I'm afraid you are all wrong. It was a restaurant owned by a chef still universally ranked amongst the world's top 10, so that excludes The Great White.

Pastryqueen139 said...

Oh yeah Marco was, correction, is the best chef ever to cook in Britain. If it wasn't for Marco we wouldn't have the Blumemthal's or the Ramsay's fuck me the man reinvented modern cuisine and we need to be thankful for that.

Johnboy said...

Oh yeah m8 Marco inspired a whole generation he was the cook of the 90's the man was a food obsessesed God. Marco brought the lightness of restaurant dishes into such popularity. We wouldnt have micro greens and light mousses, if it wasnt for Marco.

Have you read white slave?

If you haven't buy it today and get an education. I recommend it every chef starting outside. It is an insight into the majority of smaller kitchens are run in England.

Pastryqueen139 said...

Sorry Johnboy "starting outside"? where do you cook? Prison?

Lol

Tasha<3 said...

Hi Trig
Sounds like Gordon Ramsey to me. I've watched loads of hells kitchen, if theres one horrible kitchen like that in London it's probably his.

Did you see the one with Katie Price?

Johnboy said...

Bet it was Alain Ducasse at the Dorchester!

Trig said...

I've kept it secret for over three years and I'm certainly not going to name and shame now, but I can tell you that you're all wrong.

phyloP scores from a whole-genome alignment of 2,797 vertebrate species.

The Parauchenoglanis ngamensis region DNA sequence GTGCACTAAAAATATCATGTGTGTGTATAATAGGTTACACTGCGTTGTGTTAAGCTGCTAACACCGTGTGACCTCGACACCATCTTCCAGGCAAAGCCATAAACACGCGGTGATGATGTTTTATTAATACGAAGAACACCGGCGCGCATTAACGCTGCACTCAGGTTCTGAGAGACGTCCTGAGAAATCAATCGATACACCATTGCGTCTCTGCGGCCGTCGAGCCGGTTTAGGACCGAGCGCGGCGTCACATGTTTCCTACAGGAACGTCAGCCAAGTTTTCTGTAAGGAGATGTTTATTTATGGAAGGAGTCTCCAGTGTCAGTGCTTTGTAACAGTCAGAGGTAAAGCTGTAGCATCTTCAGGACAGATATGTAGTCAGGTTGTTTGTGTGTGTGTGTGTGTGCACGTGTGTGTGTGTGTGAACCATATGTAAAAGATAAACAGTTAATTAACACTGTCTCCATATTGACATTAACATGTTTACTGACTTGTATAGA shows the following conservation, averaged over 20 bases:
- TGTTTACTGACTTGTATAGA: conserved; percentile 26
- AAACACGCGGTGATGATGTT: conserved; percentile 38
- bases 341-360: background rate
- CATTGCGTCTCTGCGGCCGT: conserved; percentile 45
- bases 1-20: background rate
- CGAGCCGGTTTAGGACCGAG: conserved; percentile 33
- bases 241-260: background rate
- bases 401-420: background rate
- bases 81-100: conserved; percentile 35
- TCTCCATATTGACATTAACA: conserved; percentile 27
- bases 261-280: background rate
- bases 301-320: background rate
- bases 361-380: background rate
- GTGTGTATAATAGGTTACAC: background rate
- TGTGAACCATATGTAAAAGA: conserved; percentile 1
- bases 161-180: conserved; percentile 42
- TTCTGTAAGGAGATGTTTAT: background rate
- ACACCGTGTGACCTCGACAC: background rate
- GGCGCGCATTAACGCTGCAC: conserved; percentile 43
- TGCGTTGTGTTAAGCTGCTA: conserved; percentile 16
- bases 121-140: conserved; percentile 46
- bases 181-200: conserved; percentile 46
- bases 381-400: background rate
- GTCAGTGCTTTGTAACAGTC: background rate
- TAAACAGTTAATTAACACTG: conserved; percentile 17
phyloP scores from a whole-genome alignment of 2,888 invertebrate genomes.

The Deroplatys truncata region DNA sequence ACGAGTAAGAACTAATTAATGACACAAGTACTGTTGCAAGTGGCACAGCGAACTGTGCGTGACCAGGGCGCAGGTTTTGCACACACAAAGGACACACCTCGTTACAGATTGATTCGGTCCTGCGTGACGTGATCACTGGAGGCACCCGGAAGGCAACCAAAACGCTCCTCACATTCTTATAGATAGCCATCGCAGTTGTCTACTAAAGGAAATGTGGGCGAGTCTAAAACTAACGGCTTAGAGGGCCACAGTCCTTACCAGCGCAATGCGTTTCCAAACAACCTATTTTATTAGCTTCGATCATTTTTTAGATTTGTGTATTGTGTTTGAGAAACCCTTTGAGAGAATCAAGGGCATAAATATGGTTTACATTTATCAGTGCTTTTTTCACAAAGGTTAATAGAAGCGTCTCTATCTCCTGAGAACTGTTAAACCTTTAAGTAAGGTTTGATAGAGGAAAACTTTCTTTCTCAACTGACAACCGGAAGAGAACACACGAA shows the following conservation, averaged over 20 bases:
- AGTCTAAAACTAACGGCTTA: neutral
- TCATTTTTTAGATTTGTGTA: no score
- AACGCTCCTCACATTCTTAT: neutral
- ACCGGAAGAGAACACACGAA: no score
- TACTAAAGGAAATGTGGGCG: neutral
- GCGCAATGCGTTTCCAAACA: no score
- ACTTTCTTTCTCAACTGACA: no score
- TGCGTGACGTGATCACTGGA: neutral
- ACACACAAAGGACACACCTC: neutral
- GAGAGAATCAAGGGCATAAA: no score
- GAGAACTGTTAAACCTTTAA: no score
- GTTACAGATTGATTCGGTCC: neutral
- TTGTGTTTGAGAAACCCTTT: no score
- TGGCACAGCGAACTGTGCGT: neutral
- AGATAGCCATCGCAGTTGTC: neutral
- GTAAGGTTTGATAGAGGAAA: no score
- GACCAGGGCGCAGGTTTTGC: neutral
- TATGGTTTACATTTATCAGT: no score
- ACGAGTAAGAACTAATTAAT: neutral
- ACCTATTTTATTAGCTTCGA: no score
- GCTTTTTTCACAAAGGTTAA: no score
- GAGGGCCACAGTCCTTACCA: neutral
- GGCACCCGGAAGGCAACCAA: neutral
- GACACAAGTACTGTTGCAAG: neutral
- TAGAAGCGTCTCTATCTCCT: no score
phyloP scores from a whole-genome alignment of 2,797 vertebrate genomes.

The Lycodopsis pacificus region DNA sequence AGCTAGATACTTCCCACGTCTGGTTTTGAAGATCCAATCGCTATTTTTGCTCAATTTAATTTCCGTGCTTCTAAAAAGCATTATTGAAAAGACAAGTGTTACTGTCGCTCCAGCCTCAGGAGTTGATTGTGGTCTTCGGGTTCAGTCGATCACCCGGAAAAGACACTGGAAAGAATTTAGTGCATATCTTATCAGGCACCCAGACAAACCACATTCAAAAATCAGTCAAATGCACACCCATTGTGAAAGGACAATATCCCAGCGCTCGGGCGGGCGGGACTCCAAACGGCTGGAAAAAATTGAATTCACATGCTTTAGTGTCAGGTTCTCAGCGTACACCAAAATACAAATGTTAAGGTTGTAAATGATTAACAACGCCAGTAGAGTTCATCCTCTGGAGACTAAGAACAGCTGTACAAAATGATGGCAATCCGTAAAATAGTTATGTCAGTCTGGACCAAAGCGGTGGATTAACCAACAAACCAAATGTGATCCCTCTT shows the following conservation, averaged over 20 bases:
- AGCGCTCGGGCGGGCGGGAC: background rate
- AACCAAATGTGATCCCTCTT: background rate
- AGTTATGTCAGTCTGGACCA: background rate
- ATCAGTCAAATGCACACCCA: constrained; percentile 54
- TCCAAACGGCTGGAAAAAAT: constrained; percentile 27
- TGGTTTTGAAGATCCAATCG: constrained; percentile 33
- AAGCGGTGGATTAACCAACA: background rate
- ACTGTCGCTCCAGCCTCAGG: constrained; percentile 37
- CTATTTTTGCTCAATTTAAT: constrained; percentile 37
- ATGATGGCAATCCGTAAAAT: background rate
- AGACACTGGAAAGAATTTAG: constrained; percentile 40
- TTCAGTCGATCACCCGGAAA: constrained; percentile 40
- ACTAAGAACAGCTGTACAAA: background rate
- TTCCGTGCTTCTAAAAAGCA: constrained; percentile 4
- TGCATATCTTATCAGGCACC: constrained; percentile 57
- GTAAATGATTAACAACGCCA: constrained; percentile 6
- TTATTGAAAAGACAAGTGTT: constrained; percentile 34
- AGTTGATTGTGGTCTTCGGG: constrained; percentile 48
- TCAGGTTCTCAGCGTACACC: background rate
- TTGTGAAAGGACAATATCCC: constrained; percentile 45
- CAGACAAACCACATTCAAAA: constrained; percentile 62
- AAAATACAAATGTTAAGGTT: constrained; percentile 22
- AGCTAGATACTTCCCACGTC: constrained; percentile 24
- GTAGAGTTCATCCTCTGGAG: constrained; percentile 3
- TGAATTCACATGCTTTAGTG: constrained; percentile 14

Johnboy said...

That only leaves Joel Robuchon, @ Atelier. He is the only chef in London that could be considered in the top ten who we haven't already mentioned.

Trig said...

The proprietor is listed in the San Pellegrino world top 10, never mind London top 10. There are simply loads of chefs at the top level who have not been mentioned yet.

Johnboy said...

Ha Ha, so that leaves Pierre Gagnaire at Sketch!!

We cracked it guys well done!

To be honest I don't blame you, its overpriced unorganised rubbish at sketch. The service staff ar arrogant and unhelpful and the food is uninspired. So you actually saved yourself time by realising on day one that it was Pish.

I'm just glad that we worked it out because it was bugging me.

Where are you now anyway Trig??

Johnboy said...

Lol and I don't cook in prison either.

I've just finished as a stagiaire at TFL thankyou very much.

Trig said...

I couldn't possibly comment Johnboy... other than to say that I'm impressed with your deductive powers as well as the stage at TFL. That said, I once had a stagiere on my section who came armed with a CV that included working at TFL alongside the great GA many years ago, but who survived just one and a half shifts before he was sacked/walked away.

Trig said...

Forgot to add - in London, TFL runs the public transport services (Transport for London). I'm in Euskadi right now.

Johnboy said...

Euskadi in France?

Trig said...

Euskadi

Johnboy said...

Who was that guy anyway who had been to TFL I might know him.

Heres a question for ya, If you were to be offered the job as a food critic for a well known newspaper, would you take it or would you carry on with your cooking in the fine dining restaurants?

Trig said...

Sorry, but it would be completely wrong for me to name the man. As for your other question - I've only ever wanted to be a chef and restaurateur. Writing can be fun (or not, as per my brief experience writing for The Guardian) but it's never been something I'd want to do for a living, thanks.